Parking is anything but free, even if O’Toole says so

In 2010, Streetsblog posted this response from Donald Shoup, a professor of urban policy at UCLA to a blog post by Randal O’Toole, a Cato scholar. Here, Shoup addresses that post’s arguments regarding the high-cost of free parking. Given that the Cato scholar will be speaking at a debate in Marin at the end of this month, it will be worth our time to explore some of the ways he has things wrong whether through error, incuriosity, or obfuscation.

O’Toole has written extensively on subjects beyond parking, including mass transit and urban patterns. We’ll explore those in time.

A fair warning: Shoup’s response is very long, so there is a jump. The rest, from here, is Streetsblog, Shoup, and O’Toole.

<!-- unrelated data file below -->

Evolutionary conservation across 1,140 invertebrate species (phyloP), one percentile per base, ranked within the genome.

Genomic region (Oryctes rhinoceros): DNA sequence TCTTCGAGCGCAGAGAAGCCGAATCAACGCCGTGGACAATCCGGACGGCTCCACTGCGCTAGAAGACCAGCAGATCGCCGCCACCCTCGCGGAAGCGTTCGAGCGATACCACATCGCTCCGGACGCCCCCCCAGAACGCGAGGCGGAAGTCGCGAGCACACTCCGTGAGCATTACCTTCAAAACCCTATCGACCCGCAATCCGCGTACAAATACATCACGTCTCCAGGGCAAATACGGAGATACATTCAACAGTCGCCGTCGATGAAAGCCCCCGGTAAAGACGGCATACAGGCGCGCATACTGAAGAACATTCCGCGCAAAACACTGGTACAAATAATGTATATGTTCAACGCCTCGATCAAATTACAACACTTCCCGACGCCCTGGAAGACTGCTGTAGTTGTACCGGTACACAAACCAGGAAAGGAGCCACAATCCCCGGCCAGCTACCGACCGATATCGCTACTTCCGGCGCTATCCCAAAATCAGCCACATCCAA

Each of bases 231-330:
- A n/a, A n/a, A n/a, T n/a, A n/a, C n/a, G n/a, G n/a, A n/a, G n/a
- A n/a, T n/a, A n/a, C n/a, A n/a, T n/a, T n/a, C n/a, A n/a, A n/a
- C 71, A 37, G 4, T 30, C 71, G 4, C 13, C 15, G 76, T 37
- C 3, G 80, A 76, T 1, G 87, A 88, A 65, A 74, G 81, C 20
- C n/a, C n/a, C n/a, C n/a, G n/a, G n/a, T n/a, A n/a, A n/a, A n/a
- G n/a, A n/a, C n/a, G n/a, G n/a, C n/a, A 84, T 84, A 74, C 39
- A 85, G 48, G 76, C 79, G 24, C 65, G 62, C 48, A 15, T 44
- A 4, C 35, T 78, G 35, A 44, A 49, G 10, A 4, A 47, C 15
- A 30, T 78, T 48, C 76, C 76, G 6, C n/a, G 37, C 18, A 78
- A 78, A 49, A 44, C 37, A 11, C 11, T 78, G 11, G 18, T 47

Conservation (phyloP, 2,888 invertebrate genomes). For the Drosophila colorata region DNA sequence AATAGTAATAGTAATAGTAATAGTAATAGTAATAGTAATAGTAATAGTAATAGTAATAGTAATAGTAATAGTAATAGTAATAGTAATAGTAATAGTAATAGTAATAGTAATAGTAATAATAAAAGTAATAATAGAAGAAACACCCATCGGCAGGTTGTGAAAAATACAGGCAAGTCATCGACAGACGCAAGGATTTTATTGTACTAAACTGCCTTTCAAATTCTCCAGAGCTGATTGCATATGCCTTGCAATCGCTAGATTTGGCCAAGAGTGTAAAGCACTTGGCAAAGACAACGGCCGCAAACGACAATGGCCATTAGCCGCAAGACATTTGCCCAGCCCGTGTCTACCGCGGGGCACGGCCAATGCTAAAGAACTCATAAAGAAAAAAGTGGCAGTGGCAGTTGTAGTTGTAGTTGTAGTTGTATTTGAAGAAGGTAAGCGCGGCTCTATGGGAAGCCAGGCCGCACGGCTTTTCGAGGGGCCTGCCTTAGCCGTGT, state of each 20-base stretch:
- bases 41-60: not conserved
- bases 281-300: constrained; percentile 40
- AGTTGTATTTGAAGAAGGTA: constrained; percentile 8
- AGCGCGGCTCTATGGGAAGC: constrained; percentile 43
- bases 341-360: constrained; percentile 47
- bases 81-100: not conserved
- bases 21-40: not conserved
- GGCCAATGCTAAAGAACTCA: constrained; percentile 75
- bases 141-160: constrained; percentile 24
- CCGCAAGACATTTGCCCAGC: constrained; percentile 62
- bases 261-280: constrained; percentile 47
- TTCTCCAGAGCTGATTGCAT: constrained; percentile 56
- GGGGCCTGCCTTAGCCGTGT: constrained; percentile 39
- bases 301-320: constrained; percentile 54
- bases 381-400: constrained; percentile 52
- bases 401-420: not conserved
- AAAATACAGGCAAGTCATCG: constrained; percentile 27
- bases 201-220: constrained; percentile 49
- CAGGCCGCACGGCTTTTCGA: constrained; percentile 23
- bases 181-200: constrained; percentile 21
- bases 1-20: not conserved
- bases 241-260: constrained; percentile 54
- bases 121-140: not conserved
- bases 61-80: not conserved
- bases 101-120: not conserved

Shoup (left) and O'Toole (right). One of these gentlemen has written the definitive volume on parking policy. The other says he has yet to read it.

Shoup (left) and O’Toole (right). One of these gentlemen has written the definitive volume on parking policy. The other says he has yet to read it.

Dear Randal,

I would like to comment on your August 16 post on the Cato@Liberty blog about “Free Markets for Free Parking.”

You were responding to Tyler Cowen’s article in the New York Times, “Free Parking Comes at a Price,” in which Tyler explained some of the ideas in my book, The High Cost of Free Parking.In commenting on Tyler’s article, you made several mistakes in describing my ideas and proposals. I will explain these mistakes, and if you agree with the explanations I hope you will post corrections on Cato@Liberty.

Before I examine your misunderstanding of what I have written, I will first summarize the three basic parking reforms I recommend in The High Cost of Free Parking: (1) remove off-street parking requirements, (2) charge market prices for on-street parking to achieve about an 85-percent occupancy rate for curb spaces, and (3) return the resulting revenue to pay for public improvements in the metered neighborhoods.

I will quote ten extracts from your post, and comment on each of them. Read more of this post